SPECIES OF SPECIAL CONCERN
New Zealand Mudsnails Potamopyrgus antipodarum
Tracking the spread of mudsnails:
The New Zealand mudsnail ( Potamopyrgus antipodarum [pictured above]) is a recent arrival to Oregon waters, is easily transported to new locations, but can be very difficult to spot in low densities. In order to efficiently track the distribution of these snails we rely on anglers, boaters and people to report sightings of this tiny snail. For information on how to identify mudsnails please visit the mudsnail information page at Montana State University [click here]. Remember that size is key!
[Click here to generate custom distribution maps (above map courtesy of D. Gustafson and Montana State University)]
Confirmed New Zealand mudnsnail locations in Oregon:
Lower Rogue River, Gold Beach
Floras Lake and the New River
Lower Umpqua River, Reedsport and Scottsburg
Devil's Lake, Lincoln City
Coffenbury Lake, Fort Stevens State Park
Columbia River Estuary, Clatsop Spit to Cathlamet Bay
Lower Deschutes River:
Malheur River, near Ontario
all images by R. Draheim
Call 1-866-INVADER or 1-866-468-2337 (tollfree in Oregon) to report a new mudsnail sighting
To report a new location of a New Zealand mudsnail:
- Collect a sample or take a picture (be sure to include an object for scale in your shot such as a coin, key or pencil). For New Zealand mudsnails we recommend that you collect 10-20 of the suspect snails and place them in a small jar filled with rubbing alcohol or place a few snails in a resealable sandwich bag with a cotton ball soaked in rubbing alcohol. It is important to take precautions when collecting a species you think is invasive. You must be certain that whatever you collect is unable to escape and infest a new watershed due to carelessness, improper containment or disposal. Upon calling with the following information we may ask you to send us the organisms you've collected.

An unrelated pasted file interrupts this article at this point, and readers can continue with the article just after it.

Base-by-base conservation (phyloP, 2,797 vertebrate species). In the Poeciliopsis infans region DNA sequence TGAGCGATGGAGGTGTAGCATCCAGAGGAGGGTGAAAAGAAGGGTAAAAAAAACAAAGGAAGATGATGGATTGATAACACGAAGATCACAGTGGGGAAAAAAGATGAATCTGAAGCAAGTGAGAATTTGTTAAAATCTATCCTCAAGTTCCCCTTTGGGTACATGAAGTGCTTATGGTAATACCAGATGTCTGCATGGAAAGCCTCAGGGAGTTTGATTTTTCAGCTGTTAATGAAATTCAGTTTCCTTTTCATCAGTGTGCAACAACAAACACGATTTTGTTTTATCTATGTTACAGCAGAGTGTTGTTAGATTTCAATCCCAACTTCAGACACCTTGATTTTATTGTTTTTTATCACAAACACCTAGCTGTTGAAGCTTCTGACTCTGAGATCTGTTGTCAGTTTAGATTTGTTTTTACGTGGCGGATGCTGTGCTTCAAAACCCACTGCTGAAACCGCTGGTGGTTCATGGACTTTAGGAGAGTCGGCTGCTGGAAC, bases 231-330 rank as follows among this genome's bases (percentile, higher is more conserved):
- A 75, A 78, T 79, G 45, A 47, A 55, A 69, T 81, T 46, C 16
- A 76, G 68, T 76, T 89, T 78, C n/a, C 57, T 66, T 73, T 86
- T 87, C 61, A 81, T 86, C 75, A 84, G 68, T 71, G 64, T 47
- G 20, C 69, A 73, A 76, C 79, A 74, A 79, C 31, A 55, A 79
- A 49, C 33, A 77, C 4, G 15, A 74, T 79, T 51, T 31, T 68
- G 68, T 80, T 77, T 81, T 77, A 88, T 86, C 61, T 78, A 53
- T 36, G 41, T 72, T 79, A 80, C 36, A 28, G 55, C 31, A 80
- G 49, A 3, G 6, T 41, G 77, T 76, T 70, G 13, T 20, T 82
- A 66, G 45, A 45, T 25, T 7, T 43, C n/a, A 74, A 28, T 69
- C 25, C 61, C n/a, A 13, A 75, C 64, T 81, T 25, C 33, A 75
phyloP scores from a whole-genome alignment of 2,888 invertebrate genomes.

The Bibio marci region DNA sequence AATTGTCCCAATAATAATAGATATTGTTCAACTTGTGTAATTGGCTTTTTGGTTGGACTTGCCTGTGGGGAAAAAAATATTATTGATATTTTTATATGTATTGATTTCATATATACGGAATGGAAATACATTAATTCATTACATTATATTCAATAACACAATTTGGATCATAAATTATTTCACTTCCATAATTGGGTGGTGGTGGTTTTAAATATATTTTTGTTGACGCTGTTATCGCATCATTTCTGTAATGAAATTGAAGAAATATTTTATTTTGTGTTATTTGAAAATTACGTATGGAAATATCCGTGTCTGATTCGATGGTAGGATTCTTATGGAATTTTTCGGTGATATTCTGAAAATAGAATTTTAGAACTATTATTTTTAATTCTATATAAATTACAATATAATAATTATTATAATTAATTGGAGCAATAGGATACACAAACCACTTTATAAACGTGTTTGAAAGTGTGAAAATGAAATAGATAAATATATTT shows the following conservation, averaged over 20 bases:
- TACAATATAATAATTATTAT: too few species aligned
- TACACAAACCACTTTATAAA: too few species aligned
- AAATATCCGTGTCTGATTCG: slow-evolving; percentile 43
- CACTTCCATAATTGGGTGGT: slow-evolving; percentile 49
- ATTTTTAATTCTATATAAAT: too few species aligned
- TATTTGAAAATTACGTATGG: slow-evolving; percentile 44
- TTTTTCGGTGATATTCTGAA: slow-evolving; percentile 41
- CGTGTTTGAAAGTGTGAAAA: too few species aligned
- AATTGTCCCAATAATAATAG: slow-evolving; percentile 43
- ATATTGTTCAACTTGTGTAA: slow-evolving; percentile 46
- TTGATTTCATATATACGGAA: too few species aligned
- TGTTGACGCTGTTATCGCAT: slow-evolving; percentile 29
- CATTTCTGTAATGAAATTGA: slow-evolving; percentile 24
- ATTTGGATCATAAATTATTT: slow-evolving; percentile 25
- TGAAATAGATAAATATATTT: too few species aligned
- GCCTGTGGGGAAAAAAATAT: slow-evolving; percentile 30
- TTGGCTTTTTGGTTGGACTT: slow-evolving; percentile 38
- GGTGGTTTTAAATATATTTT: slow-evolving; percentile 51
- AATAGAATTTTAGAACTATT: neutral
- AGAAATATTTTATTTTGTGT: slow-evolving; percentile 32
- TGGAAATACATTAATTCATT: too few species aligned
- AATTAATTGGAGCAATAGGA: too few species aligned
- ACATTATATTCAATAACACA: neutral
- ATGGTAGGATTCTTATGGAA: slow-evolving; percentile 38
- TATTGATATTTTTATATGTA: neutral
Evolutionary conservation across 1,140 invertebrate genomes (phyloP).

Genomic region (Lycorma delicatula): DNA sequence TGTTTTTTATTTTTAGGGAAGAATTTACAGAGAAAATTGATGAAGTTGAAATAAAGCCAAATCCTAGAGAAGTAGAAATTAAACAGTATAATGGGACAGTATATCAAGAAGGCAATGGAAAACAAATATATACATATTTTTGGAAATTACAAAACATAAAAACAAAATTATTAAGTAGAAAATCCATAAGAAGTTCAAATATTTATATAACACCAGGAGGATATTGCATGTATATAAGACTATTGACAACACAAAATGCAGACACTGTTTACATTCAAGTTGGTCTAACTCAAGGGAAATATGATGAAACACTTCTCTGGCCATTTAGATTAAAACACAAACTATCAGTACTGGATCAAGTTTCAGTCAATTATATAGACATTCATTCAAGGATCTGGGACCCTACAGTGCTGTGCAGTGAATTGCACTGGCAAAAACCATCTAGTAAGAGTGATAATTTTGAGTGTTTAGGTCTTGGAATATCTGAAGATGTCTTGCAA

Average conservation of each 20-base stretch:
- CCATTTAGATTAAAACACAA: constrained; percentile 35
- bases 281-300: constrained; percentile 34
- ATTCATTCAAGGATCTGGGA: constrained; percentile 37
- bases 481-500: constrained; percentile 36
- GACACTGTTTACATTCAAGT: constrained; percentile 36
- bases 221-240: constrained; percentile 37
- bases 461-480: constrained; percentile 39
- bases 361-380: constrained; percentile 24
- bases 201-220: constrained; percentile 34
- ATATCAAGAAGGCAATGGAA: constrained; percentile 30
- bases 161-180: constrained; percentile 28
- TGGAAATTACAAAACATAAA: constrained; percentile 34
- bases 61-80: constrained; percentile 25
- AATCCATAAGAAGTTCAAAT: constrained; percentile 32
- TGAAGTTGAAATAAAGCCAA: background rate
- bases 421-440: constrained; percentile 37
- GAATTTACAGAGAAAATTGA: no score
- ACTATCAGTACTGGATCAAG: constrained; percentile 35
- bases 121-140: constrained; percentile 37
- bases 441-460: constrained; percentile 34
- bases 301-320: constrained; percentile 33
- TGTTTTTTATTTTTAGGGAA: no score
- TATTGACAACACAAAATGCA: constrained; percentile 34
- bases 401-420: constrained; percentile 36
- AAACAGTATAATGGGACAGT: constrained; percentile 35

- Provide as much of the following information as possible. Here's what we'd like to know about your finding, the more details the better.
- State and County where collected.
- Water Body and Location: The name of the water body and the access point, something like "Deschutes River at Wapinita Campsite"
- Latitude and longitude: If you have access to a GPS unit, these can be decimal degrees, degrees and decimal minutes, or degrees, minutes and decimal seconds.
- Collection Date: The month, day and year. Time of day is also useful.
- Field Collector: The name of person or people who made the collection.
- Estimated Density: Select 1 of 3 crude levels (sparse, moderate or abundant).
- Comments: These might include notes on the species range up and down the river, whether or not collection was made at high or low tide, what you used to catch the species, exactly where you found the species, etc.